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Disability Discrimination

Protection against disability discrimination at work is given under the Equality Act 2010. This effectively replaced the Disability Discrimination Act 1995 in 2010. However, any incident that occurred before them was still covered by the Disability Discrimination Act.

The Equality Act, and its predecessor the Disability Discrimination Act 1995 with its subsequent amendments, protects employees, workers, business partners, and job applicants from discrimination in the workplace. There is no longer any minimum threshold number of staff in a business before this legislation applies to them.



It is important to note that the definition of “disability” in the law varies in different contexts. So a person may qualify as being “disabled” for the purposes of their employment rights while not qualifying as “disabled” for purposes of welfare benefits, or for a “blue-badge” and driving purposes. Under section 1 of the Disability Discrimination Act a person was classed as disabled if he/she has:-

  1. A physical or mental impairment,



    Which has-



    i. A substantial, and

    ii. Long term adverse effect,



    on his/her ability to carry out normal day-to day activities.

The relevant cases indicate that “substantial” simply means something more than minor or trivial. Long-term is taken to mean that the impairment has lasted at least 12months,mor is likely to last at least that long, or is likely to last for the rest of that person’s life, or  is likely to re-occur (if currently in e-mission). These requirments have, in the main, been replicated in the Equalty Act.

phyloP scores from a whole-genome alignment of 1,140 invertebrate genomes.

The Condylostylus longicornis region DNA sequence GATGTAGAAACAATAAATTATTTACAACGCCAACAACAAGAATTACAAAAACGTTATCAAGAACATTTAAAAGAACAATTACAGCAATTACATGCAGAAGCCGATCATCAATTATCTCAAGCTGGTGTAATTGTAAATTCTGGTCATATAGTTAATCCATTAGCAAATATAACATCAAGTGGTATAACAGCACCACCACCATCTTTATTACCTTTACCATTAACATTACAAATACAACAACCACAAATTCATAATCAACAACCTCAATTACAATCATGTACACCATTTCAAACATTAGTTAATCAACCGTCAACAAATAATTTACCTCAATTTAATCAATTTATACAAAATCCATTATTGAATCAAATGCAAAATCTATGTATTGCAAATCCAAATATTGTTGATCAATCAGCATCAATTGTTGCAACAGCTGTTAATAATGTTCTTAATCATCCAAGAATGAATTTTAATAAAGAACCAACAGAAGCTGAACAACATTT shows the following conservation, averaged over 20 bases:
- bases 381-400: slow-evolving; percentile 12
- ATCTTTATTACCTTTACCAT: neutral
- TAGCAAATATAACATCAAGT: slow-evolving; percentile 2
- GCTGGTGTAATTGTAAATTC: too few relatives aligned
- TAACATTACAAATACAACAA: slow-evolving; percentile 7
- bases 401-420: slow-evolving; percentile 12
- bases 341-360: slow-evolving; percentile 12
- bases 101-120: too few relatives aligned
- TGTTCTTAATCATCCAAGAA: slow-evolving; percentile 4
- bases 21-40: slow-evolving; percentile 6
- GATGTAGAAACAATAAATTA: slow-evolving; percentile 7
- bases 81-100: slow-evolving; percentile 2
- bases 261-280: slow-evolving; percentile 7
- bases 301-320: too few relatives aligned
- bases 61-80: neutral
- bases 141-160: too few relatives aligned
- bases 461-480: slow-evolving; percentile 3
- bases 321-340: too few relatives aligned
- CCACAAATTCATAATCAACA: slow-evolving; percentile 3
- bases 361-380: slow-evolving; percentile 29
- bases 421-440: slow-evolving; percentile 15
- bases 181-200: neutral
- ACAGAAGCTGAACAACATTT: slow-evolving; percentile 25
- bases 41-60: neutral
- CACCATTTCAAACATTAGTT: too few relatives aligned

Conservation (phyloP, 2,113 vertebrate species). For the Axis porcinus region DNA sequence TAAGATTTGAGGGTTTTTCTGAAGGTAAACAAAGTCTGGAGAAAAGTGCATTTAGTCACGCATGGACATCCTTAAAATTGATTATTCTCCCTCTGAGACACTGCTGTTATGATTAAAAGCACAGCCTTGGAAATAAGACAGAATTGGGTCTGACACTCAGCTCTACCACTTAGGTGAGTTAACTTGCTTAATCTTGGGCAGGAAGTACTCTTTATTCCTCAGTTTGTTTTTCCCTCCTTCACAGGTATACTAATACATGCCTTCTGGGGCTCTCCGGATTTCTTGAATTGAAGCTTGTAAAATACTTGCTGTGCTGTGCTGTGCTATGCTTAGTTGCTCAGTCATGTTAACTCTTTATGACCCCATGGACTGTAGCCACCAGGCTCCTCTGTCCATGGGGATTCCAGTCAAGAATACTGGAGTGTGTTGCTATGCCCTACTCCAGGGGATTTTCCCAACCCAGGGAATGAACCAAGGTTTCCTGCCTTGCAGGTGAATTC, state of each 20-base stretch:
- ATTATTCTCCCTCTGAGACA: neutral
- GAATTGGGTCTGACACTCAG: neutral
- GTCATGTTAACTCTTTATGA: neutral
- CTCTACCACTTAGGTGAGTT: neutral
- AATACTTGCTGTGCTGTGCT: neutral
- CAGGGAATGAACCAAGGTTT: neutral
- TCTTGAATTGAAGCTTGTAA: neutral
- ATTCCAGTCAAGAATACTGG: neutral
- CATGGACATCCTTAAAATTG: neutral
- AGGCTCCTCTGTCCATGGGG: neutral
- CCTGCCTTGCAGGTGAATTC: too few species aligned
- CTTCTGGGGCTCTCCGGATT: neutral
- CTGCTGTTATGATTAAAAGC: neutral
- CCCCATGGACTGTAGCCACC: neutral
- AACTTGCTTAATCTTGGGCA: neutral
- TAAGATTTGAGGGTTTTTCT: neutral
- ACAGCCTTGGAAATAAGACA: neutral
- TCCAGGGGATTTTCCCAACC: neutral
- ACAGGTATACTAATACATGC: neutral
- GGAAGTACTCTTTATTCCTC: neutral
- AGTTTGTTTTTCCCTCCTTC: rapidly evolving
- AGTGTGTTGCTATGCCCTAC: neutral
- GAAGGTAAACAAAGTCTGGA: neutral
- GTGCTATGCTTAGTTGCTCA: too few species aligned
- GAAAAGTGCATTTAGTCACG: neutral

The legislation does not require a “mental impairment” to be clinically well-recognised before coming within the definition of a “disability”. This does not mean that every such condition will amount to a disability. As always it will be a question of fact for the tribunal in each case to determine, and in any event such a condition must have or be likely to last for 12 months. So, most causes of “stress” or “anxiety” are unlikely to amount to a disability, but clinically diagnosed depression may do so. The term “mental impairment” has been ruled to include dyslexia, so employers need to be prepared to accept that tribunals may take a wider view of the term “disability” than they might do. Furthermore employers do need to be aware that protection under the legislation is given to those that have had a disability but subsequently recovered.



Some progressive conditions constitute a disability from the point of diagnosis, e.gs multiple sclerosis, HIV, and some cancers.



The Disability Discrimination Act protects against;



A. “Direct” Discrimination



Against an individual i.e. where an employer treats a person less favourably than he/she treats or would treat a person not having that particular disability in similar circumstances.



B. “Disability –Related discrimination



In this type of case there is no need to identify an able-bodied person with which to compare (or a person with a different disability). The disabled person needs to demonstrate that, for a reason related to his/her disability, he/she was less favourably (i.e. in some way detrimentally) treated than another person to whom that reason, i.e. the reason for the treatment, does not apply.The approach taken by the courts and tribunals to this form of discrimination has changed in 2008, as a consequence of a decision of the House of Lords. 



Example



An employee has particularly poor timekeeping which is due to his/her disability. The employer dismisses him/her claiming that it was because of the poor timekeeping.  

The "old" analysis of these facts is as follows:-

A person to whom “that reason” did not apply is a person who did not have poor timekeeping. This second person would obviously not be dismissed, and so the disabled person will establish a “disability-related” act of discrimination.



The "new" analysis of these facts is as follows:-